Apr 27, 2014

Threads in Linux

Threads in Linux :

                         A thread is a semi-process, that has its own stack, and executes a given piece of code. Unlike a real process, the thread normally shares its memory with other threads (where as for processes we usually have a different memory area for each one of them). A Thread Group is a set of threads all executing inside the same process. They all share the same memory, and thus can access the same global variables, same heap memory, same set of file descriptors, etc. All these threads execute in parallel (i.e. using time slices, or if the system has several processors, then really in parallel).

                         The advantage of using a thread group instead of a normal serial program is that several operations may be carried out in parallel, and thus events can be handled immediately as they arrive (for example, if we have one thread handling a user interface, and another thread handling database queries, we can execute a heavy query requested by the user, and still respond to user input while the query is executed).

                      The advantage of using a thread group over using a process group is that context switching between threads is much faster then context switching between processes (context switching means that the system switches from running one thread or process, to running another thread or process). Also, communications between two threads is usually faster and easier to implement then communications between two processes.
                 On the other hand, because threads in a group all use the same memory space, if one of them corrupts the contents of its memory, other threads might suffer as well. With processes, the operating system normally protects processes from one another, and thus if one corrupts its own memory space, other processes won't suffer. Another advantage of using processes is that they can run on different machines, while all the threads have to run on the same machine (at least normally).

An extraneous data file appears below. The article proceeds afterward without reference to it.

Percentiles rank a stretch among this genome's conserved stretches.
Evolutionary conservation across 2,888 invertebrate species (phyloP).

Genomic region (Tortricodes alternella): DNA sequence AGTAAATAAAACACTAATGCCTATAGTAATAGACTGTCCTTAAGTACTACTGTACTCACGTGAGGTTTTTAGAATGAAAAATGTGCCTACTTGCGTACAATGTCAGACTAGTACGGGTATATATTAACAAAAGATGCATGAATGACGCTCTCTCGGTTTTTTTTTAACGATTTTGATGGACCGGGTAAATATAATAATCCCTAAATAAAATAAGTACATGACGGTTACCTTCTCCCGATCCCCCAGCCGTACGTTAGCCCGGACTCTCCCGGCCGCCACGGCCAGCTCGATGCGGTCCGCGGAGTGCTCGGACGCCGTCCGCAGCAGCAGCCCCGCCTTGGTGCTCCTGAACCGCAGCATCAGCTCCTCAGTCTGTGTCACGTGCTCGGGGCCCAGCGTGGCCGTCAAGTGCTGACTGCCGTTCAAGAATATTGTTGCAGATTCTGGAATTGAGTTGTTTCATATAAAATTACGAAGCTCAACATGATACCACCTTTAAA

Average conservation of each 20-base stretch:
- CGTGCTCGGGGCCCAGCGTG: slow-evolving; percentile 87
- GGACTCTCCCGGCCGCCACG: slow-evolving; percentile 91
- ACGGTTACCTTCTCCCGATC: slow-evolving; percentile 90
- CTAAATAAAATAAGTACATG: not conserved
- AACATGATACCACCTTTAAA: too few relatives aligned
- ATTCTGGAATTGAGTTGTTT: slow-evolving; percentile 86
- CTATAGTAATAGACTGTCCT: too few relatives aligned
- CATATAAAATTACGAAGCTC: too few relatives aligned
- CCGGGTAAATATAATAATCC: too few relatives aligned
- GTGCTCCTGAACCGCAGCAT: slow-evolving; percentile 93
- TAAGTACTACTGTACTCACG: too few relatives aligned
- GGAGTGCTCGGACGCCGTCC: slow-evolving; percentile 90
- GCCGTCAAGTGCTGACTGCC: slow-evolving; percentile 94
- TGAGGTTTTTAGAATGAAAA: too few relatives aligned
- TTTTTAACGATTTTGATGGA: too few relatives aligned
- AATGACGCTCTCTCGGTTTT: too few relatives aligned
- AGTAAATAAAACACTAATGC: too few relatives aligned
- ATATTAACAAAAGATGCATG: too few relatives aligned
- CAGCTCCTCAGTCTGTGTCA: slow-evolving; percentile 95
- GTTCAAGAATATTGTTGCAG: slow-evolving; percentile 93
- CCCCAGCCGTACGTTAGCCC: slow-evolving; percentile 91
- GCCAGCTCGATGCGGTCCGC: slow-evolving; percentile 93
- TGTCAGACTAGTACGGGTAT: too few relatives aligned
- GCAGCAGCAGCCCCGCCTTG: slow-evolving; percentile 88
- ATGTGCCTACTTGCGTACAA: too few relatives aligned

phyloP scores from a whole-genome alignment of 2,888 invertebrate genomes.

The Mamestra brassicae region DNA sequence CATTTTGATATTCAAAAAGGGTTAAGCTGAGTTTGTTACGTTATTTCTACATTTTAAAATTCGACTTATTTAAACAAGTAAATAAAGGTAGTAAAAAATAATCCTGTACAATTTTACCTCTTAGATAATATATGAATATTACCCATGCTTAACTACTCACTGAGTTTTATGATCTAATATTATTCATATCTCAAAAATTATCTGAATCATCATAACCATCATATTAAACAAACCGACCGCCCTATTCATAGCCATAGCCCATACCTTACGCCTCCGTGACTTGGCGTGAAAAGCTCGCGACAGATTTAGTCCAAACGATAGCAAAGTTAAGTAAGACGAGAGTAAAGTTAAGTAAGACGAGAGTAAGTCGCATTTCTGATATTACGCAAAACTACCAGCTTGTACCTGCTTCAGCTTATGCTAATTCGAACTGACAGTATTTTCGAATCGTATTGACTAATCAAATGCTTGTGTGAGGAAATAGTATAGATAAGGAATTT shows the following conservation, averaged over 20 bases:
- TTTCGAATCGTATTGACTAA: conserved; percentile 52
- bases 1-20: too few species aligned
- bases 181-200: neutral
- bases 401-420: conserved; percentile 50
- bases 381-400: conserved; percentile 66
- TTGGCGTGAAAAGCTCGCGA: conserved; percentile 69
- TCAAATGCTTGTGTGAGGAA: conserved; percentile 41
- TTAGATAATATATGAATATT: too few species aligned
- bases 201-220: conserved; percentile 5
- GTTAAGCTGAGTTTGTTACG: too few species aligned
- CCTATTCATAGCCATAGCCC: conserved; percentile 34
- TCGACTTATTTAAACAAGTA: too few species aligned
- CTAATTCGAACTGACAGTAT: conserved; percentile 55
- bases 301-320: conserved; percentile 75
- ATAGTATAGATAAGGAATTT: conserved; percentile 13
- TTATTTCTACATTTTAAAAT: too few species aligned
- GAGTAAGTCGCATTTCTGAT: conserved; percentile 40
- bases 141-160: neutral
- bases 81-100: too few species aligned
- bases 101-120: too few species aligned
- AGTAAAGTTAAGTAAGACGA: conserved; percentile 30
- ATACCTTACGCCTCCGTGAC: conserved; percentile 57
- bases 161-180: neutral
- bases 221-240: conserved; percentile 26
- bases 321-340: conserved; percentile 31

Thread Basics:

  • Thread operations include thread creation, termination, synchronization (joins,blocking), scheduling, data management and process interaction.
  • A thread does not maintain a list of created threads, nor does it know the thread that created it.
  • All threads within a process share the same address space.
  • Threads in the same process share:
    • Process instructions
    • Most data
    • open files (descriptors)
    • signals and signal handlers
    • current working directory
    • User and group id
  • Each thread has a unique:
    • Thread ID
    • set of registers, stack pointer
    • stack for local variables, return addresses
    • signal mask
    • priority
    • Return value: errno
  • pthread functions return "0" if OK.
 *  Created on: Apr 27, 2014
 *      Author: vinod

#include <stdio.h>
#include <stdlib.h>
#include <pthread.h>

void *print_message_function( void *ptr );
pthread_t thread1, thread2;
const char *message1 = "Thread 1";
const char *message2 = "Thread 2";
int  iret1, iret2;
/* Create independent threads each of which will execute function */
iret1 = pthread_create( &thread1, NULL, print_message_function, (void*) 
    fprintf(stderr,"Error - pthread_create() return code: %d\n",iret1);
iret2=pthread_create(&thread2,NULL,print_message_function,(void*) message2);
    fprintf(stderr,"Error - pthread_create() return code: %d\n",iret2);
printf("pthread_create() for thread 1 returns: %d\n",iret1);
printf("pthread_create() for thread 2 returns: %d\n",iret2);
/* Wait till threads are complete before main continues. Unless we  */
/* wait we run the risk of executing an exit which will terminate      */
/* the process and all threads before the threads have completed.   */
pthread_join( thread1, NULL);
pthread_join( thread2, NULL);
void *print_message_function( void *ptr )
    char *message;
    message = (char *) ptr;
    printf("%s \n", message);

Compile :  cc -pthread thread1.c

 Output :  pthread_create() for thread 1 returns: 0
                 pthread_create() for thread 2 returns: 0
                Thread 1
                Thread 2
References : http://www.cs.kent.edu/~ruttan/sysprog/lectures/multi-thread/multi-thread.html

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